Promoted to Command Depart
ment of • the : Eaat
WASHINGTON, Jan. 31.— Major Gen
eral Leonard Wood will , ba recalled
from command of the Philippine Isl
ands at an early date and General John
Weston will be promoted to succeed
him. ;
The recall of General Wood, which
was agreed upon at a conference in the
White House between the President
and Secretary Taft, means he\ will be
promoted to command the- Division of
the East, provided Lieutenant General
Arthur^ Mac Arthur does not "desire the
place for himself.
NEW YORK, Jan. 31.— Justice Lev
entritt today denied the. application of
counsel for. Mayor McClellan to ; set
aside the service of; summons -y". and
complaint in the quo" warran to pro
ceedings brought by the -Attorney Gen
eral in the matter of th^-ballot count.
Judge Leventritt ; granted a stay, of
proceedings in the matter until three
days after Justice Fttts- of Albany
handed down . his decision on the mo
tion of prohibition against Attorney
General Jackson.. ' - •
ATLANTA. Ga., Jani 31.— A petition
in bankruptcj'.; was filed today, in" the
United States District Court against
the Atlanta News .Publishing .Company
by J. =W. English; Jr., president'of, the
publishing company, and other credit
ors.' A* temporary ' receiver was .ap
SALT LAKE, Jan. 31. — Announcement
was made today/, that" the "product : of
three coal mines at' Rock ? Springs,'
TVyo., * would be v started' to ; Salt ; Lake
immediately to relieve the fuel famine:
:. Chile . was" the , first . South* American
state .to build railways, of twhlch ; it
now has nearly 3000 miles.' ' ~
Smyth Will Not Sign a/Re
traction^ but Stalks Down
Aisle, Ready to Fight
SACRAMENTO, Jan. 31.-— "I .am an
honest man, but I am. in a crude form."
Such were the words of F. H. Smyth,
Democratic member of •; the ' Assembly
from' the Twelfth District,' when called
on this "afternoon to .explain how -he
came to sign an article in the Wood
land Mail charging that drunken de
bauchery was the distinguishing fea
tures of the legislative party that went
to attend the funeral , of the late As
semblyman John J. Burke, in Oakland.
The trouble began when Hewitt of
Yuba City rose'* to a question: of per-,
sonal privilege and' called attention 'to
the objectionable article. Assembly
. man Smyth, who has a -leonine appear-,
ance and talks like Davy Crockett, rose
in response. . 'j . :
"lam here to answer," he said. "This
Is a question of 'Innocents, Abroad.' '. I
Just made some comments on the trip. 1
I was not there and I have been mis
quoted. I did not say that:: I. am an
honest man," but }n a crude form. I
'come from the mountains, and I won't
\u25a0 stand to have my honesty questioned."
Pointing to where . Assemblyman
Burke had. his seat, Smyth said: "There
is a desk draped in black over there. I
have accrued about $200 from the State,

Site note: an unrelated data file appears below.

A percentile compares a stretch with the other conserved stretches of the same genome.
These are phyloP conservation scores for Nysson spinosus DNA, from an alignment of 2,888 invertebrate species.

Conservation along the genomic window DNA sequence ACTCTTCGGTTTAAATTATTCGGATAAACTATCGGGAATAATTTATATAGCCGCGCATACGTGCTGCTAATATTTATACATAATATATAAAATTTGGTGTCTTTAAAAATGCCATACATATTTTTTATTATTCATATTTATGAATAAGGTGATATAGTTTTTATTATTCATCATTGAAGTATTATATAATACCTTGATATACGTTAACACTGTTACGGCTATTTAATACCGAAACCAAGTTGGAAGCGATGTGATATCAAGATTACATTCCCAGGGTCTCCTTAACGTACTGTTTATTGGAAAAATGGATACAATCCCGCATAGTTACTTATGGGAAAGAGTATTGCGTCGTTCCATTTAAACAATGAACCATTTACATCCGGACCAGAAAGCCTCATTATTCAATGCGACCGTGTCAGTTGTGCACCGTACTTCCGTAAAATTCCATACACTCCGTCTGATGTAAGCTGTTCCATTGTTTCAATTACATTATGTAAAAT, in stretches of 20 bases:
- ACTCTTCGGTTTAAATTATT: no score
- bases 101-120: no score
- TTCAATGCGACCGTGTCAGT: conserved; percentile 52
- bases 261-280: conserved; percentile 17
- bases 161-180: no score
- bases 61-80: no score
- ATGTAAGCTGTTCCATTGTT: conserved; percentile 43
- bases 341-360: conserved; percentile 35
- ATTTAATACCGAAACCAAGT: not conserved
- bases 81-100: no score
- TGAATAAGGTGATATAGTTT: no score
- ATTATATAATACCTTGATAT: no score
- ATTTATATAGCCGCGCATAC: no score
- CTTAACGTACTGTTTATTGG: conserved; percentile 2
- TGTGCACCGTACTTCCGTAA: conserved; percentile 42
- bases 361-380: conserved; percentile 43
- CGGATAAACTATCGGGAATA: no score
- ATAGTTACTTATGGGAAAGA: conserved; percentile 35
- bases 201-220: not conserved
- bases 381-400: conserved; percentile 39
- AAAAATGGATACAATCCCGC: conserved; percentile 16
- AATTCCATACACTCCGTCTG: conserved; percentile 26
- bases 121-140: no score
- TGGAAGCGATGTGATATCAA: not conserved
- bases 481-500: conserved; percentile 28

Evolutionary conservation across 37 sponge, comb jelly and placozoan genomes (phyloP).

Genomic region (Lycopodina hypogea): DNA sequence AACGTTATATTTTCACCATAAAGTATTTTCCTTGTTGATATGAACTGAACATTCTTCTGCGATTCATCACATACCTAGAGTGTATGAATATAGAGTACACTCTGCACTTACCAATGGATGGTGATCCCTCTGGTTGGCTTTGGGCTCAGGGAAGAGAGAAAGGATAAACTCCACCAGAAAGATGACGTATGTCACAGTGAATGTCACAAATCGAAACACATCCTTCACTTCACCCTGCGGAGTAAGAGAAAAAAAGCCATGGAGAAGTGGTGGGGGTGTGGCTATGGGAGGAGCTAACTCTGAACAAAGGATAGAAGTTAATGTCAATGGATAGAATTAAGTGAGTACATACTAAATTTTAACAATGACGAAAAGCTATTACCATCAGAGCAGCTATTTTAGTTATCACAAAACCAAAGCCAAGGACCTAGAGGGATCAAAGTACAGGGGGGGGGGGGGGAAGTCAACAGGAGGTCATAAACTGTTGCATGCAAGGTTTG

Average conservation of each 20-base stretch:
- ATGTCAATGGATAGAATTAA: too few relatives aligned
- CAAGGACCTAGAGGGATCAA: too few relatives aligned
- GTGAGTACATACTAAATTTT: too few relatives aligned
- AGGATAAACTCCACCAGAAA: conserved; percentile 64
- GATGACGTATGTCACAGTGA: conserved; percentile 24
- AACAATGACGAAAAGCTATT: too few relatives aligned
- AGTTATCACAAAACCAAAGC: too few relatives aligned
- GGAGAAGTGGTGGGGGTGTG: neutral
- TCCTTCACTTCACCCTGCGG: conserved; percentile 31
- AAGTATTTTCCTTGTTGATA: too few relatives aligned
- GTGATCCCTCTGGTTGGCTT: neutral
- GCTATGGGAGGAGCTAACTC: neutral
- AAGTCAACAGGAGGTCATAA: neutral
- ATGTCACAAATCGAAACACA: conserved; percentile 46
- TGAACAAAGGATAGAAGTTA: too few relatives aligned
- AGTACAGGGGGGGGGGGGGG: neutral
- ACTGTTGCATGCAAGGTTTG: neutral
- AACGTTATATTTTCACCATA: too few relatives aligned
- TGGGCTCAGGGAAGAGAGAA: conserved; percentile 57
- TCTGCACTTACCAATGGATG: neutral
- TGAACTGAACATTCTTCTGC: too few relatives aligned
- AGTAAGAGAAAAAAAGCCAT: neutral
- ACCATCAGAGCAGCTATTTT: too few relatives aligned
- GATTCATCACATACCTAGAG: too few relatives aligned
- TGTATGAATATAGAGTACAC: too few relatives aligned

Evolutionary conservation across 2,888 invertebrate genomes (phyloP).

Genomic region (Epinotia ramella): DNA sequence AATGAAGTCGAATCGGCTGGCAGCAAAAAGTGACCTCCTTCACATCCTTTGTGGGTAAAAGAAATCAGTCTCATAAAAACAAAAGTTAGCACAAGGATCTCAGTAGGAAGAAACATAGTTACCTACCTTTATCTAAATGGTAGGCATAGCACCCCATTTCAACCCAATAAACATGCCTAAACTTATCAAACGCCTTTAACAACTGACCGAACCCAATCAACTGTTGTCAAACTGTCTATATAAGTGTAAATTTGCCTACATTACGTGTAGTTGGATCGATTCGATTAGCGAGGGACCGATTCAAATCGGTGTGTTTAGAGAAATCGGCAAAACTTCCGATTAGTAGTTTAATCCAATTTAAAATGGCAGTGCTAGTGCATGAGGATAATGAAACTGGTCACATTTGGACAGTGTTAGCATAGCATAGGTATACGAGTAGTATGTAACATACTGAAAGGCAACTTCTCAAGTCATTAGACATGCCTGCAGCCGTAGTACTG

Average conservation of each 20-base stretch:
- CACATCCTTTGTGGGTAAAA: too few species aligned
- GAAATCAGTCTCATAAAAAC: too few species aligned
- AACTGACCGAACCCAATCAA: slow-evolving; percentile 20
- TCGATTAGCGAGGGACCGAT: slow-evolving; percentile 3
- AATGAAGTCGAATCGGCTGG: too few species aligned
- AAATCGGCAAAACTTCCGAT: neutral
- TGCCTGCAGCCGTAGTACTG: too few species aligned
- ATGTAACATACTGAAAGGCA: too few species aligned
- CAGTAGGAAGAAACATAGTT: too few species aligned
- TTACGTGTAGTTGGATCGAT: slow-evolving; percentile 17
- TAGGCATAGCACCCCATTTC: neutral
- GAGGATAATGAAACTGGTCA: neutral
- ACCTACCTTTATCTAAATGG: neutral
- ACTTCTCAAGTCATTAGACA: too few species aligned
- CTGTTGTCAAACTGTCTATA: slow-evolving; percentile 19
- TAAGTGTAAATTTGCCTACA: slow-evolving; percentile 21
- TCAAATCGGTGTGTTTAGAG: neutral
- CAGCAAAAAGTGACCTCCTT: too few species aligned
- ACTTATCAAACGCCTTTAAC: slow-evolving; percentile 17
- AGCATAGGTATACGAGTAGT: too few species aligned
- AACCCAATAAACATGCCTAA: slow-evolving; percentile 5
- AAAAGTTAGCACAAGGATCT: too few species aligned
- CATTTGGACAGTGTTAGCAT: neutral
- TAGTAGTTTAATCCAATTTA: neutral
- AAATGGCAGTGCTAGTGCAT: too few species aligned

and if the Republican members of the j
Legislature will do the same I will put
every cent of,it on that desk for the
benefit of the relatives." ;
Assemblyman' Transue of Los Angeles
interrupted the defendant. "What we
'want to know," he Bald, "is whether
Mr. Smyth signed this statement."
Smyth wandered up the aisle.-denylng
that the:statement was accurate.
"Did you sign part of It?" persisted
"I don^Jso," answered Smyth, regard
less, of his grammar. "It was a case of
'Innocents Abroad." I deny having said
anything about debaucheries on the
trip. I wasn't there."
Transue insisted- on r more detailed
explanation, and Smyth, growing bel
ligerent and still advancing up the
aisle, until Speaker; Beardslee ordered
him back to" his station, replied: • "I
stand here ready to defend myself in a
general manner or a personal
Tlie member ~ from Los Angeles
showed no disposition to call for sec
onds. He .merely asked a .few, more
pointed 'questions. .
Smyth responded by asking another
question. "From my facile expression,"
he inquired of Transue,. "do you think
lam a dishonest man?" •; ; '
Transue did not answer, but' pro
ceeded to heap more fciei on the flames.
"The gentleman admits signing the
statement, but denies knowing its con
tents." he said. "I desire that he sign
another statement denying the charges
against this Assembly." : » ._'.
• -"Under the- same conditions?" asked
Smyth. \u25a0,-..•; ----: : V. . \u25a0-\u0084'•...*>\u25a0>_.\u25a0\u25a0••- ;»v :».\u25a0-;
\u25a0'"No," voluntarily," answered Transue.
' Smyth "objected to taking another
chance^at a sighed statement. "I.,am
wining to -deny." he said, "but I will
not bend the knee to this Legislature."
Following this note of defiance,
Smyth advanced up the aisle again. As
he strode he talked of the principles
of Abraham Lincoln, but 5 Speaker
Beardslee ordered him to back up once
more and ruled his remarks on the
great liberator out. of order. ,
• Then the wise old Grove Johnson
saved the situation. "Some one is
wrestling with : the .* truth . and has
thrown it down,'. 1 he said.
Following- this summing up of the
situation, Johnson moved that 'the
whole matter be referred to an investi
gating committee of ' three members
empowered to summon witnesses, ad
minister oaths and take : testimony.
Speaker Beardslee named Assemblymen
Wyatt, Davis and- Pyle. as inquisitors. ;
That ended the proceedings for. the |